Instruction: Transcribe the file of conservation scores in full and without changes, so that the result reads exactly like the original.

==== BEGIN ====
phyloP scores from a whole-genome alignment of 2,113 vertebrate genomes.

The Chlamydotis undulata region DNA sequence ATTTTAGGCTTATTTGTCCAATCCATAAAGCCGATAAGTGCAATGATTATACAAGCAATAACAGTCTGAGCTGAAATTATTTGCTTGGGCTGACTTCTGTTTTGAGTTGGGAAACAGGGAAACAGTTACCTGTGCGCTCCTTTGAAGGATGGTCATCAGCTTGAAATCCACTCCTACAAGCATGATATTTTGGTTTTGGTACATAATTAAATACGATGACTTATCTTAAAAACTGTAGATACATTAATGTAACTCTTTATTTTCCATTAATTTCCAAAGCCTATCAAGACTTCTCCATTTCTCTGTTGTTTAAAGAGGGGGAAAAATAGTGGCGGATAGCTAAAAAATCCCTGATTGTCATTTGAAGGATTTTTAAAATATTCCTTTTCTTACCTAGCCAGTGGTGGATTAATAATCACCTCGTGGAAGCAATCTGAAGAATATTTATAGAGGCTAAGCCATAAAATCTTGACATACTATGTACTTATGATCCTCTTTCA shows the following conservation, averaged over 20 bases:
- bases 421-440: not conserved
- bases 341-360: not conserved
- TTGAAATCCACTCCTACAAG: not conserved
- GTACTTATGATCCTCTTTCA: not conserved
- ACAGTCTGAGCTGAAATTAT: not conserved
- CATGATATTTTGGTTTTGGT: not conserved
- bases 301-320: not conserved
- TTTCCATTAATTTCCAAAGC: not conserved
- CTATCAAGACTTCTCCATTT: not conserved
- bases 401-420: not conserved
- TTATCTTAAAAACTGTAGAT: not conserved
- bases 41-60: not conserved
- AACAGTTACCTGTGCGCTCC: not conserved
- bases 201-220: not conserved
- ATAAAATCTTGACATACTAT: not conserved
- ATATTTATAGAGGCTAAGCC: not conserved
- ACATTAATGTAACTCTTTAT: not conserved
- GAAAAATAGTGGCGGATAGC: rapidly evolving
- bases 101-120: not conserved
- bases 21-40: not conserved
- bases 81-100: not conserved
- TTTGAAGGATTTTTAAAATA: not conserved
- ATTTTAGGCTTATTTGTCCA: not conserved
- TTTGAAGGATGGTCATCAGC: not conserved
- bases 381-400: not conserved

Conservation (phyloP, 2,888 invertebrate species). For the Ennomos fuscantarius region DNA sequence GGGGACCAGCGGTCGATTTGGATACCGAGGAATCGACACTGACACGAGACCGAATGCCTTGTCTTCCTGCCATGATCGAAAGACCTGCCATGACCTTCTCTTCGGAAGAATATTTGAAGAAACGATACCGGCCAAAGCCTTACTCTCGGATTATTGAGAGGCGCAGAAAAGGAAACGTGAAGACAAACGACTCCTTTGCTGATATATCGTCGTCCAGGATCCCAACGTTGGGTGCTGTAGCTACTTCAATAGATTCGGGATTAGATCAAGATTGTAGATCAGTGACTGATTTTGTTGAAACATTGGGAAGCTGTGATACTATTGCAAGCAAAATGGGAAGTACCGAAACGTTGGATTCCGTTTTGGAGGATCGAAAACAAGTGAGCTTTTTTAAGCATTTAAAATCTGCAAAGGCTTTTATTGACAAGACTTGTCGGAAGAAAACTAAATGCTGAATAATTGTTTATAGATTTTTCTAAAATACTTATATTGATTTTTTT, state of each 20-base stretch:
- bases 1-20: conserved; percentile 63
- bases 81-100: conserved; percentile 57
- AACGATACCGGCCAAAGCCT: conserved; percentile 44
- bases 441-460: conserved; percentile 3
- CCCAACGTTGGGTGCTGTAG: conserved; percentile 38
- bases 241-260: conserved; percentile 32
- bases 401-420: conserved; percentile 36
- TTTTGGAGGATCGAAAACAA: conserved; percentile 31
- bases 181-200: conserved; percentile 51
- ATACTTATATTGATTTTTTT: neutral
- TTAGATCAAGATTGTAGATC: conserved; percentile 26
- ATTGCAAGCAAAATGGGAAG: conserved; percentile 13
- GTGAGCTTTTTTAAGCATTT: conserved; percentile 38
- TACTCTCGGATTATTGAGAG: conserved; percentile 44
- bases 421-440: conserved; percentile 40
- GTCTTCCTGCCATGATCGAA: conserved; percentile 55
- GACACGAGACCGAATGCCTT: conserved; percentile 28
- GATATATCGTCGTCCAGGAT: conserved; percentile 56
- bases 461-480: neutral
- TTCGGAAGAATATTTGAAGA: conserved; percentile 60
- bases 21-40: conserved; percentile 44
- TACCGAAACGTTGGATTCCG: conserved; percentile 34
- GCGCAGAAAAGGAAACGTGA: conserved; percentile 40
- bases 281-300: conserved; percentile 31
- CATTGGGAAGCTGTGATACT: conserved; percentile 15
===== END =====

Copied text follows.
phyloP scores from a whole-genome alignment of 2,113 vertebrate genomes.

The Chlamydotis undulata region DNA sequence ATTTTAGGCTTATTTGTCCAATCCATAAAGCCGATAAGTGCAATGATTATACAAGCAATAACAGTCTGAGCTGAAATTATTTGCTTGGGCTGACTTCTGTTTTGAGTTGGGAAACAGGGAAACAGTTACCTGTGCGCTCCTTTGAAGGATGGTCATCAGCTTGAAATCCACTCCTACAAGCATGATATTTTGGTTTTGGTACATAATTAAATACGATGACTTATCTTAAAAACTGTAGATACATTAATGTAACTCTTTATTTTCCATTAATTTCCAAAGCCTATCAAGACTTCTCCATTTCTCTGTTGTTTAAAGAGGGGGAAAAATAGTGGCGGATAGCTAAAAAATCCCTGATTGTCATTTGAAGGATTTTTAAAATATTCCTTTTCTTACCTAGCCAGTGGTGGATTAATAATCACCTCGTGGAAGCAATCTGAAGAATATTTATAGAGGCTAAGCCATAAAATCTTGACATACTATGTACTTATGATCCTCTTTCA shows the following conservation, averaged over 20 bases:
- bases 421-440: not conserved
- bases 341-360: not conserved
- TTGAAATCCACTCCTACAAG: not conserved
- GTACTTATGATCCTCTTTCA: not conserved
- ACAGTCTGAGCTGAAATTAT: not conserved
- CATGATATTTTGGTTTTGGT: not conserved
- bases 301-320: not conserved
- TTTCCATTAATTTCCAAAGC: not conserved
- CTATCAAGACTTCTCCATTT: not conserved
- bases 401-420: not conserved
- TTATCTTAAAAACTGTAGAT: not conserved
- bases 41-60: not conserved
- AACAGTTACCTGTGCGCTCC: not conserved
- bases 201-220: not conserved
- ATAAAATCTTGACATACTAT: not conserved
- ATATTTATAGAGGCTAAGCC: not conserved
- ACATTAATGTAACTCTTTAT: not conserved
- GAAAAATAGTGGCGGATAGC: rapidly evolving
- bases 101-120: not conserved
- bases 21-40: not conserved
- bases 81-100: not conserved
- TTTGAAGGATTTTTAAAATA: not conserved
- ATTTTAGGCTTATTTGTCCA: not conserved
- TTTGAAGGATGGTCATCAGC: not conserved
- bases 381-400: not conserved

Conservation (phyloP, 2,888 invertebrate species). For the Ennomos fuscantarius region DNA sequence GGGGACCAGCGGTCGATTTGGATACCGAGGAATCGACACTGACACGAGACCGAATGCCTTGTCTTCCTGCCATGATCGAAAGACCTGCCATGACCTTCTCTTCGGAAGAATATTTGAAGAAACGATACCGGCCAAAGCCTTACTCTCGGATTATTGAGAGGCGCAGAAAAGGAAACGTGAAGACAAACGACTCCTTTGCTGATATATCGTCGTCCAGGATCCCAACGTTGGGTGCTGTAGCTACTTCAATAGATTCGGGATTAGATCAAGATTGTAGATCAGTGACTGATTTTGTTGAAACATTGGGAAGCTGTGATACTATTGCAAGCAAAATGGGAAGTACCGAAACGTTGGATTCCGTTTTGGAGGATCGAAAACAAGTGAGCTTTTTTAAGCATTTAAAATCTGCAAAGGCTTTTATTGACAAGACTTGTCGGAAGAAAACTAAATGCTGAATAATTGTTTATAGATTTTTCTAAAATACTTATATTGATTTTTTT, state of each 20-base stretch:
- bases 1-20: conserved; percentile 63
- bases 81-100: conserved; percentile 57
- AACGATACCGGCCAAAGCCT: conserved; percentile 44
- bases 441-460: conserved; percentile 3
- CCCAACGTTGGGTGCTGTAG: conserved; percentile 38
- bases 241-260: conserved; percentile 32
- bases 401-420: conserved; percentile 36
- TTTTGGAGGATCGAAAACAA: conserved; percentile 31
- bases 181-200: conserved; percentile 51
- ATACTTATATTGATTTTTTT: neutral
- TTAGATCAAGATTGTAGATC: conserved; percentile 26
- ATTGCAAGCAAAATGGGAAG: conserved; percentile 13
- GTGAGCTTTTTTAAGCATTT: conserved; percentile 38
- TACTCTCGGATTATTGAGAG: conserved; percentile 44
- bases 421-440: conserved; percentile 40
- GTCTTCCTGCCATGATCGAA: conserved; percentile 55
- GACACGAGACCGAATGCCTT: conserved; percentile 28
- GATATATCGTCGTCCAGGAT: conserved; percentile 56
- bases 461-480: neutral
- TTCGGAAGAATATTTGAAGA: conserved; percentile 60
- bases 21-40: conserved; percentile 44
- TACCGAAACGTTGGATTCCG: conserved; percentile 34
- GCGCAGAAAAGGAAACGTGA: conserved; percentile 40
- bases 281-300: conserved; percentile 31
- CATTGGGAAGCTGTGATACT: conserved; percentile 15